BY WAYS - 11/16/44 - For Whom the Bell Tolls (The Story of Bell Greve)

For whom does the Bell toll? The lame and the halt -
The paralyzed children of men;
The twisted, distorted, the helpless of earth -
She helps them walk bravely again.

The Bell tolls the death-knell of Cancer before
His insidious work is begun, -
She sends forth a warning - and germs of disease
Fall in battle, completely outdone.

The Bell sounds a Victory note down the ranks:
A new triumph, A cure, Folks believe
In the Bell that tolls merrily, hopefully, true -
The heart-lifting song of Bell Greve.

When you are about to interview a person who works with dynamic power and unceasing zeal, to help humanity in every possible way, the first question you want to ask is: "What is the great, driving force within you?" Miss Bell Greve answered this question simply and satisfactorily. "When I was a little girl in Sunday School, I wanted to become a missionary. I have never let go of that dream. When the war is over, I expect to go to China." Here was a young woman, living life right up to the hilt, attaining amazing success, dreaming of even greater things to come. There was a great light in her clear brown eyes. "But why China?" I asked. "Because a great man from China asked me to come, and help his people." Miss Greve majored in sociology in college, in preparation for her missionary work. In the course of her field work she came in contact with crippled children. She became especially interested in them. Her mother's illness brought her home to Cleveland. She plunged into the work nearest home - our Home for the Crippled and Disabled. That was ten years ago. She gives great credit to an understanding and far-seeing board of directors, that co-operated fully in bringing about great improvements in physical and occupational therapy for the paralyzed and the crippled.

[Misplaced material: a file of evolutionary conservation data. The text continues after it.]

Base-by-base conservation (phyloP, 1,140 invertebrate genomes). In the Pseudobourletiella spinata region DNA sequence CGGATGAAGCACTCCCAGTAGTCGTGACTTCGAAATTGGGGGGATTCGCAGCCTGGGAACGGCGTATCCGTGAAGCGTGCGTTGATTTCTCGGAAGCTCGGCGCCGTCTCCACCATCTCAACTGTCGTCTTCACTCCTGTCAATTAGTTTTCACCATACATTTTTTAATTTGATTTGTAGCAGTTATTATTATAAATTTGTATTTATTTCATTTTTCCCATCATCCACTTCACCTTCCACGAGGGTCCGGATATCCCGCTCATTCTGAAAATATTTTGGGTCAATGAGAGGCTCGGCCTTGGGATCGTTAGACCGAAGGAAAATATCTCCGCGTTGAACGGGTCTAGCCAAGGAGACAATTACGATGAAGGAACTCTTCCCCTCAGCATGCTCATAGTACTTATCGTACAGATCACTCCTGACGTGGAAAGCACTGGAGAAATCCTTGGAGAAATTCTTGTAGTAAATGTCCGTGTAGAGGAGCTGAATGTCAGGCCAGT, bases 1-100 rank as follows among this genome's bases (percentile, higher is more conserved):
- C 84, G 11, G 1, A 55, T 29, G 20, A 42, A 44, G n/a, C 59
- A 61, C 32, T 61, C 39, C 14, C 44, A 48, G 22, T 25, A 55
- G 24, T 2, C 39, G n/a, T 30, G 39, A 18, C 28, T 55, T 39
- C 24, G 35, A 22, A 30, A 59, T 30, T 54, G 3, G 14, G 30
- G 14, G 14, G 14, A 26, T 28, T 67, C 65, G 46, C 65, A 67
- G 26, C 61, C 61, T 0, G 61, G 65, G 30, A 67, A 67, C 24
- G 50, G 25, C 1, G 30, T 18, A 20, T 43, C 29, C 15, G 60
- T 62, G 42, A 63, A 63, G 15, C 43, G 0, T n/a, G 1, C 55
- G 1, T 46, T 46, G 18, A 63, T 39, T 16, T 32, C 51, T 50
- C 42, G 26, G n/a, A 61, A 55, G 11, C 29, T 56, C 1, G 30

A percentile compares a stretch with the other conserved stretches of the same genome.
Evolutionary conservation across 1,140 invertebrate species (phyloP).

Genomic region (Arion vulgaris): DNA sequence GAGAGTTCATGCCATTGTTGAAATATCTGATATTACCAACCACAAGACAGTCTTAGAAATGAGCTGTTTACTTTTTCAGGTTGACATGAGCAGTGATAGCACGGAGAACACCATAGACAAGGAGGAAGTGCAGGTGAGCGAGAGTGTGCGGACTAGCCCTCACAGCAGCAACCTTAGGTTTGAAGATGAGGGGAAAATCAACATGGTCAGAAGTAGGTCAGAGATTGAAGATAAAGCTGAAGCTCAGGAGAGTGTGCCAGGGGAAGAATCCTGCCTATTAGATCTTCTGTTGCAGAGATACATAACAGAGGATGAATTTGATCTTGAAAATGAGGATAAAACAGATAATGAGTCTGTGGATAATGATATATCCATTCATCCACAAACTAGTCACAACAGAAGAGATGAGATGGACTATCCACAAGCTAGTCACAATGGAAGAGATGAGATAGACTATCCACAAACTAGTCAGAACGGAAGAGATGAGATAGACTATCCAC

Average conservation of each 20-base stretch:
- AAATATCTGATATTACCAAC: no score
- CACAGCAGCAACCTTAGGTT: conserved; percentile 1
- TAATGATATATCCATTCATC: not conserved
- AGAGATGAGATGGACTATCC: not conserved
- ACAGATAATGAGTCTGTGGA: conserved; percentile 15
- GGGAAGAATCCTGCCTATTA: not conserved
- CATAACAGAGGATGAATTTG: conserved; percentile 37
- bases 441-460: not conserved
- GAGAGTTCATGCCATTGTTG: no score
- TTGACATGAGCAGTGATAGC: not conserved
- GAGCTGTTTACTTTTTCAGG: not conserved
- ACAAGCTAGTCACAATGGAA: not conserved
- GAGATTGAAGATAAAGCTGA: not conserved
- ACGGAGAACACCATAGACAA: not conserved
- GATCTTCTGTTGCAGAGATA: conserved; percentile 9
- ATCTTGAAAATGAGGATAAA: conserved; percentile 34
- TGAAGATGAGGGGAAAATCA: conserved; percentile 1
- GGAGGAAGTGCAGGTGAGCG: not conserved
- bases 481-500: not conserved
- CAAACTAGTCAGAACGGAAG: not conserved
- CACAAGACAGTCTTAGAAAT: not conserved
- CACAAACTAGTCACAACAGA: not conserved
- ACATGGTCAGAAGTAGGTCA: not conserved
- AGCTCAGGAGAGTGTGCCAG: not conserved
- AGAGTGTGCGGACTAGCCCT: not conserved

Later on I will tell you about the building itself - now called the Rehabilitation Center - which sounds much better than the "Home for the Crippled and Disabled," a name that suggests futility. Miss Greve, who is a full-fledged lawyer, has been to Europe four times, has been to New York countless times - and to Mexico - all in the interest of humanity. As I mentioned before, she is Cuyahoga County Health Director, and is at the head of the Woman's Auxiliary for the Control of Cancer. A brilliant mind, a compassionate heart, coupled with great personal charm, gives her entree to those inner sanctorums, where few may enter, but where the reward is rich, in the name of humanity. I am sure Miss Bell Greve believes in the innate equality of man - for there was no discrimination between the humblest worker or beneficiary and the mightiest benefactor. While she was clearing her desk with one hand, she was holding the two-way telephone with the other, putting in a well-fortified plea or request for certain legal concessions for her people. This was in conversation with a prominent judge. I had the audacity to request a few minutes of this woman's priceless time, because I believe that some of my young readers will gather inspiration from this busy, happy, vibrant young woman.

Virgil says that the most helpful thing he learned in his four years of High School was the initial remark of his Math teacher, as he launched them on a year of hard work. "What man hath done, man can do." By the same token, what woman hath done, woman can do. Maybe another young woman will dream a great dream - like our heroine, who for hundreds of people, has taken the "i" out of "grieve."

Florence B. Taylor

Next - 11/30/44 - HUGH BAILLIES' ADDRESS

BY-WAYS Table of Contents